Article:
Mpreg and Transmisogyny


For International Women’s Day in the past, I’ve looked at topics like “what makes a woman” and other such topics.

This year, I wanted to return to a topic I’ve written about before: mpreg and transphobia. Specifically, though, I wanted to look at how transmisogyny plays out in our mpreg stories.

What Is Transmisogyny?

Transmisogyny is the intersection between transphobia and misogyny. Transphobia is a hatred or fear of transgender individuals. Misogyny is the hatred of women.

Transmisogyny specifically explains why trans women experience worse outcomes—including more violence, more hatred, and more discrimination—than trans men.

While trans men are affected by transphobia, they are not victimized in the same ways trans women are. They are often more able to “pass.” People may find trans men more “acceptable” than trans women.

The reasoning on this is quite simple. Our society favors men. It is therefore acceptable to want to be a man. As much as transphobes will argue trans men are sick, their stances may vary somewhat. Transphobes often believe trans men aren’t truly trans.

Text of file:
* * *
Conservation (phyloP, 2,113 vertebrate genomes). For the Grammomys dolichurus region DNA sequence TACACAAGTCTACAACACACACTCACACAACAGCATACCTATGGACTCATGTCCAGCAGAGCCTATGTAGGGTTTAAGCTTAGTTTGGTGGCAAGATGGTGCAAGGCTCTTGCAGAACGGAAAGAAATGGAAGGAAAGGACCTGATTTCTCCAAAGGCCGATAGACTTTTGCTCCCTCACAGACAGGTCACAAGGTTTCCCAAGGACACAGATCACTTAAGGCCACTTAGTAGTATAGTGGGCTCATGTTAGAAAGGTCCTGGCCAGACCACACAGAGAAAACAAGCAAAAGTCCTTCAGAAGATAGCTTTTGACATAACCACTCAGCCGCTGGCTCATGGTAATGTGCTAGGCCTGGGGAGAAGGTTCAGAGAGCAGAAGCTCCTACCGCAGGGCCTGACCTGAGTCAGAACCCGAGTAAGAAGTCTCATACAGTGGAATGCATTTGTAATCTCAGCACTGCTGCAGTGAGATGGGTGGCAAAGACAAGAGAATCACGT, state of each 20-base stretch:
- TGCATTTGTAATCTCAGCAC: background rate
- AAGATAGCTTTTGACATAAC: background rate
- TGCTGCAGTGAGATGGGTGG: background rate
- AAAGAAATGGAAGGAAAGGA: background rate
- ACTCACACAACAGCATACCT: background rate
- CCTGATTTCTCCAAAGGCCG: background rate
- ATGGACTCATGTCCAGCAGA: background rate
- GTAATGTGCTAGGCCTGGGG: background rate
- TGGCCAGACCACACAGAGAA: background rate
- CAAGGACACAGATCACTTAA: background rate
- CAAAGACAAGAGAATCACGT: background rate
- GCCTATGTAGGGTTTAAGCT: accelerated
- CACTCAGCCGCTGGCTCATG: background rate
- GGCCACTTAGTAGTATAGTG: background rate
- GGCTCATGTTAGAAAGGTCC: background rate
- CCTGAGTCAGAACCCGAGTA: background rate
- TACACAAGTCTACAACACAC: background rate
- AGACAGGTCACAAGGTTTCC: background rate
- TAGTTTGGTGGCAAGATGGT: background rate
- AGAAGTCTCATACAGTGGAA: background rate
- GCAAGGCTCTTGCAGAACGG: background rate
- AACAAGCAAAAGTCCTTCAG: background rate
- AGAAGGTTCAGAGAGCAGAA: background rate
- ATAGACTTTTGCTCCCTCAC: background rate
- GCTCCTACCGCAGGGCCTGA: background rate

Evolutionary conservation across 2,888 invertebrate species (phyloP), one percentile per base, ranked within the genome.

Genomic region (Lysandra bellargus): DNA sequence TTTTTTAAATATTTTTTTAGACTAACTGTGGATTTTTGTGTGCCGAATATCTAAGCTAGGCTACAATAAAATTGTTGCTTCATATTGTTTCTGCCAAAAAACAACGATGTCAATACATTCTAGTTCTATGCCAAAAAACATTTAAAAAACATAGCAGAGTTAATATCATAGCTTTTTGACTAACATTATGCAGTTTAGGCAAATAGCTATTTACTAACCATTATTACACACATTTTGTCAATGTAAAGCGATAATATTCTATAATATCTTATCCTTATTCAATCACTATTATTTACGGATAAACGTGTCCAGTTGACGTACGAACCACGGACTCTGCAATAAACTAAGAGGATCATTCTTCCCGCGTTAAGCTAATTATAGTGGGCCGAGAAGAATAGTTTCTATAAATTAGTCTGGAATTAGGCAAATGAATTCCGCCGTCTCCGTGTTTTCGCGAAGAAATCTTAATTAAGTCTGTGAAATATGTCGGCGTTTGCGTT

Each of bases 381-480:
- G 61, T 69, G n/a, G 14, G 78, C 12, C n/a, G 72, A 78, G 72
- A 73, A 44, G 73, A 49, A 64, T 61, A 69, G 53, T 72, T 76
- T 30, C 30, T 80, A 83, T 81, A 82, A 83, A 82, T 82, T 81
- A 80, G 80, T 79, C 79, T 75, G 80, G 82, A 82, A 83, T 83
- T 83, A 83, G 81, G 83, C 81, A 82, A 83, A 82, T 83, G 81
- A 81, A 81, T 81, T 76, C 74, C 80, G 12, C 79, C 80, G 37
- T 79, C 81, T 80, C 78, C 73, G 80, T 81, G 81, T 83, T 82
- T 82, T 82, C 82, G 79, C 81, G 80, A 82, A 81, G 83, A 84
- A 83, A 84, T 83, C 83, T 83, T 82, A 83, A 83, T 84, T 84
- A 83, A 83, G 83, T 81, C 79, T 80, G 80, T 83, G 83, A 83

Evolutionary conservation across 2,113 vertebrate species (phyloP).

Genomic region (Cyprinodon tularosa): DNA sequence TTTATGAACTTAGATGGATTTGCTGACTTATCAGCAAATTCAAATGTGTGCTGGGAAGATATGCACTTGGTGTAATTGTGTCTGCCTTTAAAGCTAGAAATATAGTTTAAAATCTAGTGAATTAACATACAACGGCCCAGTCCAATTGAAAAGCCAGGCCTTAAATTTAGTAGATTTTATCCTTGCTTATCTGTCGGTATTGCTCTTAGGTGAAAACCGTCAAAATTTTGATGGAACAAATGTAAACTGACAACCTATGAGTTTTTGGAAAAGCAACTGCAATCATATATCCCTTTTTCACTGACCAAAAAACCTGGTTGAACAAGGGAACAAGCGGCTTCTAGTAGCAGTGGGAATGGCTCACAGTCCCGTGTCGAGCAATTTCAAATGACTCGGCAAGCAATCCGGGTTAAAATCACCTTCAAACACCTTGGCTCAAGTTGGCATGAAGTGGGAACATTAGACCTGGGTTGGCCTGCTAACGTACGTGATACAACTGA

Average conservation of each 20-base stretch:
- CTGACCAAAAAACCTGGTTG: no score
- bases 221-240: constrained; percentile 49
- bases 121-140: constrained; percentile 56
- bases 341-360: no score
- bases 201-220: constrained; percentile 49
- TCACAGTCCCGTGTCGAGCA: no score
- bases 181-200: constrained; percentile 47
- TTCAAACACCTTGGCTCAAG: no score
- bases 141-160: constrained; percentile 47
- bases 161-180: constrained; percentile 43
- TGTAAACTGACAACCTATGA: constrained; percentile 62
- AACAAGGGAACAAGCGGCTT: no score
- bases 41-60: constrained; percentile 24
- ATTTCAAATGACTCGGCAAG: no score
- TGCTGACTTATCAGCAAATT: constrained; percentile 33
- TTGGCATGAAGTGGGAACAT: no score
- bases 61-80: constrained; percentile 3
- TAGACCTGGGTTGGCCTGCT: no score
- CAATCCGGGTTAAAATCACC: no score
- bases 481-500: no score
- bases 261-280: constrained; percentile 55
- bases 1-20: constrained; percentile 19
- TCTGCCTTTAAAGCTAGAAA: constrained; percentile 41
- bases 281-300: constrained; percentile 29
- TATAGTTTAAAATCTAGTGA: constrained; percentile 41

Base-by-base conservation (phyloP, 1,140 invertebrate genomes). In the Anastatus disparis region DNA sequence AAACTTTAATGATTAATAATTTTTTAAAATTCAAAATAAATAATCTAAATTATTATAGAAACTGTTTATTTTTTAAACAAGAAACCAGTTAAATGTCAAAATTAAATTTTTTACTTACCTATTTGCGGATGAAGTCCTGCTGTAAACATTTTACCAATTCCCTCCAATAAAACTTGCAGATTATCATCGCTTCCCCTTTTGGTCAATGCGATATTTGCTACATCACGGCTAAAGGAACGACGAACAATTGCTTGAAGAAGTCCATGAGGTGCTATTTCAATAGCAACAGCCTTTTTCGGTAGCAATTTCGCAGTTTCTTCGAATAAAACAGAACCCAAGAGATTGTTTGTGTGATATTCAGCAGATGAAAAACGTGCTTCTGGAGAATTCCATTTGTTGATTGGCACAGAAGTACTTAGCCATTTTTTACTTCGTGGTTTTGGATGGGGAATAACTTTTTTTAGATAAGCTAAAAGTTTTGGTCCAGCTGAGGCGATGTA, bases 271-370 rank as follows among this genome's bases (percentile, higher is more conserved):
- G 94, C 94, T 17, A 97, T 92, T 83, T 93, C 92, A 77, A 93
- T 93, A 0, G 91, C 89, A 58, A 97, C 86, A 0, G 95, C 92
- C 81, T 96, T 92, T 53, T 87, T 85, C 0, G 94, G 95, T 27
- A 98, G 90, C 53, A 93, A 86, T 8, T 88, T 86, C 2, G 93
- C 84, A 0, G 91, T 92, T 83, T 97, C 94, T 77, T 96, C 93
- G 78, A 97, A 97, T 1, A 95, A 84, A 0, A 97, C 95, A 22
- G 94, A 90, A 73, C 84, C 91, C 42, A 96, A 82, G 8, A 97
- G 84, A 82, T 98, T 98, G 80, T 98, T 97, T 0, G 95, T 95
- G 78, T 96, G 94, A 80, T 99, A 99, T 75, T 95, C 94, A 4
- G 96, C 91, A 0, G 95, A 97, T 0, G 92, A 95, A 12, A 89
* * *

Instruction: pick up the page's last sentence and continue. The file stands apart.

A woman sits in profile to the camera, with her head resting on her knees and her arms around herself, on a beach with water in the background near sunset.
Just so, so awful. (Pixabay / Pexels.com)

Again, the idea is that it sucks to be a woman. Thus it’s understandable that trans men would want to escape their supposed femininity. Underlying this, however, is the idea that trans men are, perhaps, merely confused. Transphobic ideologies postulate that trans men would remain women, if only society didn’t treat women so poorly. It’s not that these people are truly trans, in this view. It’s that they want to be men to escape the discrimination women experience.

The Issue of Accounting for Trans Women

Trans women are far more difficult to explain. In fact, they kind of explode than line of thinking. If it sucks so much to be a woman, why would anyone want to be one? Especially someone with supposed “male privilege”?

Trans women are thus cast in a deviant role. They are not merely confused like trans men. In this view, there is no bringing trans women back into the fold. Thus, this ideology says we must harshly punish trans women.